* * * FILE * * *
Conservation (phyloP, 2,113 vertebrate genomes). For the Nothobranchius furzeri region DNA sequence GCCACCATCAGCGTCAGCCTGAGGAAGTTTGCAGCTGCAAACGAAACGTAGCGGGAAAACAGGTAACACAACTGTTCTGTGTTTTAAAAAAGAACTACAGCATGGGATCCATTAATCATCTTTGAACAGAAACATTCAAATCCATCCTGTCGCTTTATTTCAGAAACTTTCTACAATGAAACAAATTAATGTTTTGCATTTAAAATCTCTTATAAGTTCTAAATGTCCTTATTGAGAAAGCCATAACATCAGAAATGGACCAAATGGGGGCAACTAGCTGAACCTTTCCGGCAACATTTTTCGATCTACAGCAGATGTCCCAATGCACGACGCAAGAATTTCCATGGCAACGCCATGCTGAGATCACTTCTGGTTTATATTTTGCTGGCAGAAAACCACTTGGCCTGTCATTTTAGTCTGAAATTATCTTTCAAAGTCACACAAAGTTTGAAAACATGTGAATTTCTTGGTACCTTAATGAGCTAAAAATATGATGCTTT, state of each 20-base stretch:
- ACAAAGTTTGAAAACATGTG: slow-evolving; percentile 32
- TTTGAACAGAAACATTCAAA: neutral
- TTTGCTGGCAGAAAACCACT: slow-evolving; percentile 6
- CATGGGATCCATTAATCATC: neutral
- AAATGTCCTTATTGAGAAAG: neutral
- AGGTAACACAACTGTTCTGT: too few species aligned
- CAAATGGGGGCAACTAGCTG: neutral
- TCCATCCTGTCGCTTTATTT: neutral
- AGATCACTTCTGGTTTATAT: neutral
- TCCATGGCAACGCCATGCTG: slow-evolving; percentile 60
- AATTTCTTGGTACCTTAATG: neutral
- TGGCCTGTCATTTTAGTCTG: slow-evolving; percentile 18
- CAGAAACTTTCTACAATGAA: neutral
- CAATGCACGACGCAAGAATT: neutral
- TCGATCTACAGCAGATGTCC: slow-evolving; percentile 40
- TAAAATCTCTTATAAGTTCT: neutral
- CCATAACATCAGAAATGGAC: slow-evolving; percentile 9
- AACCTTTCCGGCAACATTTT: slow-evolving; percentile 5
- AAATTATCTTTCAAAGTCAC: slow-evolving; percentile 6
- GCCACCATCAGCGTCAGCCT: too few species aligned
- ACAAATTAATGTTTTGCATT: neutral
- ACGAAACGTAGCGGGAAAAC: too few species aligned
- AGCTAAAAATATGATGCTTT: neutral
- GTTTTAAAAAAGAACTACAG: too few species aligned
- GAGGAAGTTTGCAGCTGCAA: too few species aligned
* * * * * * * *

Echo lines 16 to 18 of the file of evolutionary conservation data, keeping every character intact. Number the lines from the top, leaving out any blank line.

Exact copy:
- TCGATCTACAGCAGATGTCC: slow-evolving; percentile 40
- TAAAATCTCTTATAAGTTCT: neutral
- CCATAACATCAGAAATGGAC: slow-evolving; percentile 9